However, when asked if changes being made would have helped Professor Grimm, Ms Lindsay said it was “not clear it would have resulted in a different outcome”.

Ms Lindsay also said that Professor Grimm was “not under formal management procedures”, but had faced an “informal process” regarding his performance. “He was aware formal procedures may follow,” she said.

The inquest heard that there were typed notes next to Professor Grimm’s body, but the hearing did not refer to an email containing details of his performance review sent from an account in his name to several of his associates almost a month after his death. The message had revealed how he had been told by managers that he was failing to obtain an “attributable share” of £200,000 a year in research funding and was set a target of winning at least one programme grant as principal investigator in the following 12 months.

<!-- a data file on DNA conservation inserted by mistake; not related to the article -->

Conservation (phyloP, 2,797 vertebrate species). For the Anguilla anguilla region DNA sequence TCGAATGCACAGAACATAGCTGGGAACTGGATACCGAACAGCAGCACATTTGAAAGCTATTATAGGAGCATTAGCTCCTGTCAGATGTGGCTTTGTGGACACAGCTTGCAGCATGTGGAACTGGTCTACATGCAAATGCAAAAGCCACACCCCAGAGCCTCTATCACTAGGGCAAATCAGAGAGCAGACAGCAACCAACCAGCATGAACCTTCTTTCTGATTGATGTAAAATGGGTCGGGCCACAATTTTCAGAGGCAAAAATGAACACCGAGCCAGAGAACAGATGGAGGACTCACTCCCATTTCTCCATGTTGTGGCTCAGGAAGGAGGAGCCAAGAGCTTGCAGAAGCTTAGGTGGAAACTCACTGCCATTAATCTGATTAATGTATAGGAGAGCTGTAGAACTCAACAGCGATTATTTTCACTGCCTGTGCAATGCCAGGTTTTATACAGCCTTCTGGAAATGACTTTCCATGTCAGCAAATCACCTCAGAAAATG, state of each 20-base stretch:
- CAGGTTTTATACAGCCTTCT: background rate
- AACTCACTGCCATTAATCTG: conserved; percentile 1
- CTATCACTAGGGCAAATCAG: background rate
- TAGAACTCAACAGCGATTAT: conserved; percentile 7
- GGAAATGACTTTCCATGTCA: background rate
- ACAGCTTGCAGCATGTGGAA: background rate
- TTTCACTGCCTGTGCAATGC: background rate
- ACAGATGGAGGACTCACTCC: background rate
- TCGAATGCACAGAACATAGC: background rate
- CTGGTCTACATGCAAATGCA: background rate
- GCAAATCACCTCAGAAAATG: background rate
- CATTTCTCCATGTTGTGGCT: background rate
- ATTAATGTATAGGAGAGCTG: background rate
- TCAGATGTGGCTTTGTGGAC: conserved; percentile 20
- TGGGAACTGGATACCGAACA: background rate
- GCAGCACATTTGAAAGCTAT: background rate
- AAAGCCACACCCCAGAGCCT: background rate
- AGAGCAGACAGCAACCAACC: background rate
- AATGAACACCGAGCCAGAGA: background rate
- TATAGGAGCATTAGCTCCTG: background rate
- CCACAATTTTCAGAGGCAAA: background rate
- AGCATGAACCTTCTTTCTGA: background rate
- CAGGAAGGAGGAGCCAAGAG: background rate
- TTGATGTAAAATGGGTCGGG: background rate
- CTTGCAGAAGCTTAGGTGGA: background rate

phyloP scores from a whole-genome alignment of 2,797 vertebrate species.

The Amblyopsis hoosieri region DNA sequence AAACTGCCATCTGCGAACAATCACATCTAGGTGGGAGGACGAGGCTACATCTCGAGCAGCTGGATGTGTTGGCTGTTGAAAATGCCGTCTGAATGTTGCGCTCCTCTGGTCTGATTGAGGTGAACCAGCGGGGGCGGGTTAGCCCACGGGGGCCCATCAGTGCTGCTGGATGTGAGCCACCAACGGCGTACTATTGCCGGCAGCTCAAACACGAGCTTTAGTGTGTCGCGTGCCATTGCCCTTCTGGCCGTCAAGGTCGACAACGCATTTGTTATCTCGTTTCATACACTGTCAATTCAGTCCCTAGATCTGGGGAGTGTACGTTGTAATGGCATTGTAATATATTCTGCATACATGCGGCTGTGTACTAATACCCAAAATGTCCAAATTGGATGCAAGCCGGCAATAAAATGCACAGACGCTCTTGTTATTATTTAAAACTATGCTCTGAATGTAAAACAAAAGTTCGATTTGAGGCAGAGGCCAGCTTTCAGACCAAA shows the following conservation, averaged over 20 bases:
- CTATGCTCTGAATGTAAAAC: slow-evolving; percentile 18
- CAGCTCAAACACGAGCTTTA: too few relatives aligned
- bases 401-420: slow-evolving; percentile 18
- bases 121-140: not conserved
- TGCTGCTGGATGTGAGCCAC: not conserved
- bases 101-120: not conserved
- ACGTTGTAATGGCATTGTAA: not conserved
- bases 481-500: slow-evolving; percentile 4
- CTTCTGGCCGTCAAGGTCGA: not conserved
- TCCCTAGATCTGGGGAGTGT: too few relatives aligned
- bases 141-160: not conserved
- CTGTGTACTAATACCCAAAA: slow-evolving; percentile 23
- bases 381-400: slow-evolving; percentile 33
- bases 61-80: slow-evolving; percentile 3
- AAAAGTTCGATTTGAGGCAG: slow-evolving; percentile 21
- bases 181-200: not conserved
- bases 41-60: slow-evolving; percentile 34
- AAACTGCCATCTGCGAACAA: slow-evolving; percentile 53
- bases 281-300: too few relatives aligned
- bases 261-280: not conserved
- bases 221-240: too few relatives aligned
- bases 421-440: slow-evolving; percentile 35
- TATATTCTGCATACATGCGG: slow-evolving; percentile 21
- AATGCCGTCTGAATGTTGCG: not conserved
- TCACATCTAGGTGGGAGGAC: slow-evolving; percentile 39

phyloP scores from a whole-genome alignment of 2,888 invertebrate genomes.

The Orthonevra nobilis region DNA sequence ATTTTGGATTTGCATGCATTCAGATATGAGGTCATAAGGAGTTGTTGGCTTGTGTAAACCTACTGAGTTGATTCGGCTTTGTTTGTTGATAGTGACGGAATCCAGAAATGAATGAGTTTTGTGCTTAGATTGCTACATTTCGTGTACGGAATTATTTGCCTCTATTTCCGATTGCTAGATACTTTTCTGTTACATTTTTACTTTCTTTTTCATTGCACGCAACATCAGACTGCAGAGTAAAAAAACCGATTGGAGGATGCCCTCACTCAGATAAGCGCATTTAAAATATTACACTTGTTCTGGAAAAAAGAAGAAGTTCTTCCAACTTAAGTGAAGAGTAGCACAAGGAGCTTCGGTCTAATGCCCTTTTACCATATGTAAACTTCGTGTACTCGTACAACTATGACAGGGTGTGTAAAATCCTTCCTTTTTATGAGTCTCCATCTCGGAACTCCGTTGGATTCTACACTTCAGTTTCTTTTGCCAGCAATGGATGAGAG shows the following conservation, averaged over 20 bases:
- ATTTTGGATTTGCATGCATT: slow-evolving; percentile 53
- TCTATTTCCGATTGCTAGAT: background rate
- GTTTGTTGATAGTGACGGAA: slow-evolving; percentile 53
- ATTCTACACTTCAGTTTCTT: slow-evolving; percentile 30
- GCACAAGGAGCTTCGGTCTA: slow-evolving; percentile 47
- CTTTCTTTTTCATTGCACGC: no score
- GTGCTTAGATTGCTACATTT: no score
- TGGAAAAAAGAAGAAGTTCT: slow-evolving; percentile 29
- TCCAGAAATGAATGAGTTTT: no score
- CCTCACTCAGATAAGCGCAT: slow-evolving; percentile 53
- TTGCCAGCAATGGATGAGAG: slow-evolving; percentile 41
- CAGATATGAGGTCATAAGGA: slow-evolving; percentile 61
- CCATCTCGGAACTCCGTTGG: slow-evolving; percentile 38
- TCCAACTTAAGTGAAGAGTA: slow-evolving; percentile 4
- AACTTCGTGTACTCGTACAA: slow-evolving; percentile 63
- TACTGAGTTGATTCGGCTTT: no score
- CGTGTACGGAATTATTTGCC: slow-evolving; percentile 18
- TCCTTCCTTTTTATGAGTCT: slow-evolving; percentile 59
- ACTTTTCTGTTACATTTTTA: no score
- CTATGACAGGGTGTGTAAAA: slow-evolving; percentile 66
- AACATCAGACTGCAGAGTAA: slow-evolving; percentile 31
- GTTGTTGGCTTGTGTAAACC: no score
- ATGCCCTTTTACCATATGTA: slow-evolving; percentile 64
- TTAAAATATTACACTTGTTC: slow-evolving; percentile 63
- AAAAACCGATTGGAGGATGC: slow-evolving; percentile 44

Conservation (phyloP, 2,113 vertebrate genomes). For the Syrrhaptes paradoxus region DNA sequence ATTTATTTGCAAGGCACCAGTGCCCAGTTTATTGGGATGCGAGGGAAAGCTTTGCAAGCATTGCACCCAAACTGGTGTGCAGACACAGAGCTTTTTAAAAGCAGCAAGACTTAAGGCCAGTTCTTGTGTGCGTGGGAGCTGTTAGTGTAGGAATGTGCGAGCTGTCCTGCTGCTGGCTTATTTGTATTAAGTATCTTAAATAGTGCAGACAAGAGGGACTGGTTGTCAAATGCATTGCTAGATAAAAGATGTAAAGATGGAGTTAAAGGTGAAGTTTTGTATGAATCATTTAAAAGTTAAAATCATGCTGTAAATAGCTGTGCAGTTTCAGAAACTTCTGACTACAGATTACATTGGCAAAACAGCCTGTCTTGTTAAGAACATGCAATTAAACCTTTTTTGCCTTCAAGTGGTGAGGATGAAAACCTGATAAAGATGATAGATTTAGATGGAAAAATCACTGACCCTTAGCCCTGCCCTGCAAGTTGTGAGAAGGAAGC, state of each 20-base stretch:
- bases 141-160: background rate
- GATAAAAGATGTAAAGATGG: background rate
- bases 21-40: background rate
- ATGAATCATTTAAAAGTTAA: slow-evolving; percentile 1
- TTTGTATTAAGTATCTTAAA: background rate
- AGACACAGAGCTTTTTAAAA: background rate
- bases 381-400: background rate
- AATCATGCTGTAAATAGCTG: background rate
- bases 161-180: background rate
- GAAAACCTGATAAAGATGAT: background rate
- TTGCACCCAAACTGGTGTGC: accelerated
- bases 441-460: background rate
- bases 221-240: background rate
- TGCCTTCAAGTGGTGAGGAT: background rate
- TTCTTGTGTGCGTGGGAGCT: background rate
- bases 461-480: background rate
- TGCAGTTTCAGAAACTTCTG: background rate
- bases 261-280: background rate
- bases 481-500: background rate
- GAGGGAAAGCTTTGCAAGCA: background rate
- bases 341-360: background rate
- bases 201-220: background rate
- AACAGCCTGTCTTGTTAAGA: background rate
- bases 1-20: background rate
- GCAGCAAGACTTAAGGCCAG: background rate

The email also criticised Imperial, claiming it was “not a university anymore but a business”, in which “profiteering” senior managers treat academics as units to be “milked for money”.

In a statement, Imperial said that it was “deeply saddened” by the death of Professor Grimm and “offers its deepest condolences to Stefan’s family and all those affected by this tragedy”. It added it had a “duty of care” to all its staff and hoped to “create an environment in which everyone understands what is expected of him or her, how they are supported in meeting expectations and able to perform to their best”.

“In the months since Stefan’s death, Imperial has examined more broadly how it supports staff during performance review,” it added, saying that staff had been invited to respond to its recommendations.